Long, long ago, in a time decades in the past, there was a younger Gail in her early twenties. At the end of my first two years of schooling, and with an Associate of Arts Degree in hand, I discovered my life to be a mess. One of my professors suggested psychotherapy. Scared of what was ahead of me, I trusted the insight of a woman who saw what I couldn’t see in myself.
When I stumbled into psychotherapy, I’d just escaped from the clutches of two years in a conservative college town that was not the normal California that I had been raised in. Having returned to the sanity of California, and desiring to get free of where I’d been, I found a therapist.
At first there was deconstruction. Deconstruction is the dismantling of who we think we are, only to discover that our beliefs about ourselves need to be challenged and examined thoroughly. Deconstruction for me took years, and several therapists. I was peeling the layers of the onion of myself; this takes time. The “it took years” can be explained by the fact that I also took breaks in the process to synthesize the movement that was occurring in my life. I needed different therapists for different portions of the road. Some were better fits than others. During my grad school years, the work took on the focus of resolving unresolved issues that would enable me to become clear headed about myself, and with my clients. Ultimately, what it all taught me was that I’d be monitoring my stuff for the rest of my life. I needed to be doing my own work with an objective party who was willing to call me on my stuff.
On the practical side, what I’ve learned from my time spent in therapy is that I’m a person who might need to step back for a few hours or a few days to sense what is really going on deep down in the soup of my head. When we listen to ourselves, we need to, and must, employ the same reflective listening that we do when in conversation with others. Do we allow ourselves to do this listening, or are we quick with a response to ourselves?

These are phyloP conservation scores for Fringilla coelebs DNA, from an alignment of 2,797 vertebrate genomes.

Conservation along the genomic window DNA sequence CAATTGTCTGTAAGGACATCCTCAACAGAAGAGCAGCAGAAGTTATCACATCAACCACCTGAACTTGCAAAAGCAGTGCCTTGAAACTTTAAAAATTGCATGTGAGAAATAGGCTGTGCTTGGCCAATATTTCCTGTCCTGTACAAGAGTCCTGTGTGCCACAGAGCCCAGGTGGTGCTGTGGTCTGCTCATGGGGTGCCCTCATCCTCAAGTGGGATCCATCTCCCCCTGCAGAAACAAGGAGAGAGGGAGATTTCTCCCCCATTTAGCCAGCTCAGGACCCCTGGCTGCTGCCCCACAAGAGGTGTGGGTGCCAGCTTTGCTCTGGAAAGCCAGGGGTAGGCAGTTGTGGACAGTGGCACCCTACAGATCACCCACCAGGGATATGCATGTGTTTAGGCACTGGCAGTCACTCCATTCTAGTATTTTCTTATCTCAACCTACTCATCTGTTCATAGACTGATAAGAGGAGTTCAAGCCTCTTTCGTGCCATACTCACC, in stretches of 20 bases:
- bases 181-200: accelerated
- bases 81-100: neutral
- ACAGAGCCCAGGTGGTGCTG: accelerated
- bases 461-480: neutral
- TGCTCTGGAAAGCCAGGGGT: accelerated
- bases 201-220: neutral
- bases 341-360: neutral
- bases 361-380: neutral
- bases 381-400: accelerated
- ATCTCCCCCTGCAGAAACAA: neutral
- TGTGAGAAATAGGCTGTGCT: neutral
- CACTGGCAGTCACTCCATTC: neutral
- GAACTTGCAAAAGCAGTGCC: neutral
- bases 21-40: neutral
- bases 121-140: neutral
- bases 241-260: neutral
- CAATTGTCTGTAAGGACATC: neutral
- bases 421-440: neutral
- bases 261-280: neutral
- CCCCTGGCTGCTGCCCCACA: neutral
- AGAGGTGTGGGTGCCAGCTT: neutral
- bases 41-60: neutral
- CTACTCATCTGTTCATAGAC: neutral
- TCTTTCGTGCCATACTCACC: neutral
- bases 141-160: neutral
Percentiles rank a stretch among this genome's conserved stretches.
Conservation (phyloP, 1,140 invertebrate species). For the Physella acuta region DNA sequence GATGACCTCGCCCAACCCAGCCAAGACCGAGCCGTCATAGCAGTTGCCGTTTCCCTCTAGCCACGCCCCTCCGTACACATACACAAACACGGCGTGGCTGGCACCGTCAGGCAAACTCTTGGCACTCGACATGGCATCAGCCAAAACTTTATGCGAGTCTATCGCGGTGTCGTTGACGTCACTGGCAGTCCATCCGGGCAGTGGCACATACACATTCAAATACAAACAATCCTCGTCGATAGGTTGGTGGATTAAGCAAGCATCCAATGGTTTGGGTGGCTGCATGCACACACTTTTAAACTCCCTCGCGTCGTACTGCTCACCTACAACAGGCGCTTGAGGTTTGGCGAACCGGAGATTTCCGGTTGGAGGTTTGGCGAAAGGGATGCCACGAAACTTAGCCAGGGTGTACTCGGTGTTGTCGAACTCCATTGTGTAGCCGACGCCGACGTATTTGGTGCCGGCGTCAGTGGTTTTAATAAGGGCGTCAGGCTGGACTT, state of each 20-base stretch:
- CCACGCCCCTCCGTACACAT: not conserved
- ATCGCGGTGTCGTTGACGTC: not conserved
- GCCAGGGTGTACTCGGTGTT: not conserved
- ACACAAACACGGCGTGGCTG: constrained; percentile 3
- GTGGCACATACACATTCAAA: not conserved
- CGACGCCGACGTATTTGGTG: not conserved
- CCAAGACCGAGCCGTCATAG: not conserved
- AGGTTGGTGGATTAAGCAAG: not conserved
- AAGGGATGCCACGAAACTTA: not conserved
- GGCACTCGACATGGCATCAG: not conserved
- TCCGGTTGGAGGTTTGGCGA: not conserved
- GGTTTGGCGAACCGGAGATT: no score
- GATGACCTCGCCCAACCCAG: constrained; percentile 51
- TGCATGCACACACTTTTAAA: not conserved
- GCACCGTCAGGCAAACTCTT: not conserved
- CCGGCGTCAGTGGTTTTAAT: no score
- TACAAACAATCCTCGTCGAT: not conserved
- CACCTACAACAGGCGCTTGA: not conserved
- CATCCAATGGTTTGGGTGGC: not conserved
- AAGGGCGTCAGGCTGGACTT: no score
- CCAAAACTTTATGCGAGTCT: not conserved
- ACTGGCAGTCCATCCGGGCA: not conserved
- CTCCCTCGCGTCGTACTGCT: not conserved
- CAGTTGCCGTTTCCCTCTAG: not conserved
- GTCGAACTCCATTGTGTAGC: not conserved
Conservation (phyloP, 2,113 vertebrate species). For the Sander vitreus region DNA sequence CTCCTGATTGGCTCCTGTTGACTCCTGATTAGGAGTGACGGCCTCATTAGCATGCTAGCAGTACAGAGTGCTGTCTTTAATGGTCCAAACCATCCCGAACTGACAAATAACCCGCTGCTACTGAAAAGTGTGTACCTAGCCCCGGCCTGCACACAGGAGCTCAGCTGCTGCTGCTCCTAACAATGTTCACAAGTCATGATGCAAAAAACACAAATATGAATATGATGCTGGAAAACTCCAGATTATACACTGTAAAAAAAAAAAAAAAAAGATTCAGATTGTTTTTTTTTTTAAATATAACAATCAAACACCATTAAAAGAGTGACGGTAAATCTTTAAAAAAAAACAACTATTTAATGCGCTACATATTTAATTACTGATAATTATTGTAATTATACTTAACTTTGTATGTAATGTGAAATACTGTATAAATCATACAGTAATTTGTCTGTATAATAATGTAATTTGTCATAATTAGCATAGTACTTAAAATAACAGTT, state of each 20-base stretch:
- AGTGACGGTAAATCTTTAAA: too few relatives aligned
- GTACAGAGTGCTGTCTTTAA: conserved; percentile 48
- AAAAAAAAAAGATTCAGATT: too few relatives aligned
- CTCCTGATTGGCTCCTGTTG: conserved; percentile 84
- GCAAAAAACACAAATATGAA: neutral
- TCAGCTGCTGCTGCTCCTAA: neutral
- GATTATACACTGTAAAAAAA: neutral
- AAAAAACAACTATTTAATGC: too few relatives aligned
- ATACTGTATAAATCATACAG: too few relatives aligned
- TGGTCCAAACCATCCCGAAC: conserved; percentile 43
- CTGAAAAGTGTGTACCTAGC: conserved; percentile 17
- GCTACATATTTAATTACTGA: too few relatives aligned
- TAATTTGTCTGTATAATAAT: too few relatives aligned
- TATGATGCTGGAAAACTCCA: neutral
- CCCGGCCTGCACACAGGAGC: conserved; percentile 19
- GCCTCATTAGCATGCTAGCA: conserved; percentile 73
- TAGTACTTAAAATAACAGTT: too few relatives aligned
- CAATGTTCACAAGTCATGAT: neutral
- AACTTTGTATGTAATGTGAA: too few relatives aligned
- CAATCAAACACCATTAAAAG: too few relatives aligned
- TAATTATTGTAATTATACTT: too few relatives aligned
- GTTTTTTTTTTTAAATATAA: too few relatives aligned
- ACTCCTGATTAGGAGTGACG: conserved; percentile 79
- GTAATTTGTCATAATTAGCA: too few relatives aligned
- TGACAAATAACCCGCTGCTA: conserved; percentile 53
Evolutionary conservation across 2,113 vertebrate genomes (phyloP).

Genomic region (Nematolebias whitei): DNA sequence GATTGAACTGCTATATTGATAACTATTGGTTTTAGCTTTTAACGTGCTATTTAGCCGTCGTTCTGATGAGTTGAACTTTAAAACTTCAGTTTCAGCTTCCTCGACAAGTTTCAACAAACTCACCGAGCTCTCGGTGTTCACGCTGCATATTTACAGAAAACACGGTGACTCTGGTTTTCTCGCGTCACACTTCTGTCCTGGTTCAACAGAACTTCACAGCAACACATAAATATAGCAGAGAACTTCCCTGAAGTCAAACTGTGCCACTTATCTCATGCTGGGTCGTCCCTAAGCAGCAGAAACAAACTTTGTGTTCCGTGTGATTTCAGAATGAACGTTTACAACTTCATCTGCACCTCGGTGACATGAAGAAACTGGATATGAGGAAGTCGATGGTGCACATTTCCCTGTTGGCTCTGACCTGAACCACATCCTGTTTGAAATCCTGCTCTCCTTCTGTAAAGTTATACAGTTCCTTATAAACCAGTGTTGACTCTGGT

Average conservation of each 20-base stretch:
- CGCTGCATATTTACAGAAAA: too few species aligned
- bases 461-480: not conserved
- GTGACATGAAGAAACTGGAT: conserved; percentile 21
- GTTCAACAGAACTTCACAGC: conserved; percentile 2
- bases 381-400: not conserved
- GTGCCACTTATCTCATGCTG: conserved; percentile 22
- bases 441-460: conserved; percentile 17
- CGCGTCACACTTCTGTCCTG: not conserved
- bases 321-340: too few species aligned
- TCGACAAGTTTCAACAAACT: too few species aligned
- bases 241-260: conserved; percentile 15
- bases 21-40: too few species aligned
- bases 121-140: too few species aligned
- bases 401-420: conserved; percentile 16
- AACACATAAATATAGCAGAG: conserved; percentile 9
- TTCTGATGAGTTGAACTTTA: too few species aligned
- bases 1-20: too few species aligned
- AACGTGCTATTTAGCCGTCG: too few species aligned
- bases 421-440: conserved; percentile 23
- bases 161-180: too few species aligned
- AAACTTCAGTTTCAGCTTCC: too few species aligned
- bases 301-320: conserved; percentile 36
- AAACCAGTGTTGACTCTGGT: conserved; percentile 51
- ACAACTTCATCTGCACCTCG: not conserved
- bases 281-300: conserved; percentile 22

One “rubber-meets-the-road” skill that we need to use on ourselves is the pause, and then count to 100. When we’re ready to rip someone’s face off, this serves as a means to get calm, think it through, and most likely come back with a kinder response than the angry thing we were going to allow out of our mouths. How many times has pausing saved you? What if we practice this pause with ourselves?
What if the next time you were tempted to spew a list of all the reasons “I’m an idiot” for doing or saying whatever you just did or said, you counted to 100, took time to think about what you were about to do, and asked yourself the WHY question? What happens when you call yourself on your own self-talk and the scripts you run in a way that challenges all of it, the scripts and the motives for running the scripts?
There’s a huge difference between running self-destructive scripts and deeply questioning our motives for running the scripts. The former allows us to remain in the same place and feeds the illusion that by running the script we’re doing something constructive about our behavior. The latter moves us into a place of personal responsibility for our thoughts and actions and requires us to ask the “What can I do about this?” question. It requires movement, research, and further exploration that could lead us towards the therapy we need to work on situations we find ourselves in.
Next week in part two we’ll explore the subject of selecting a therapist. See you then.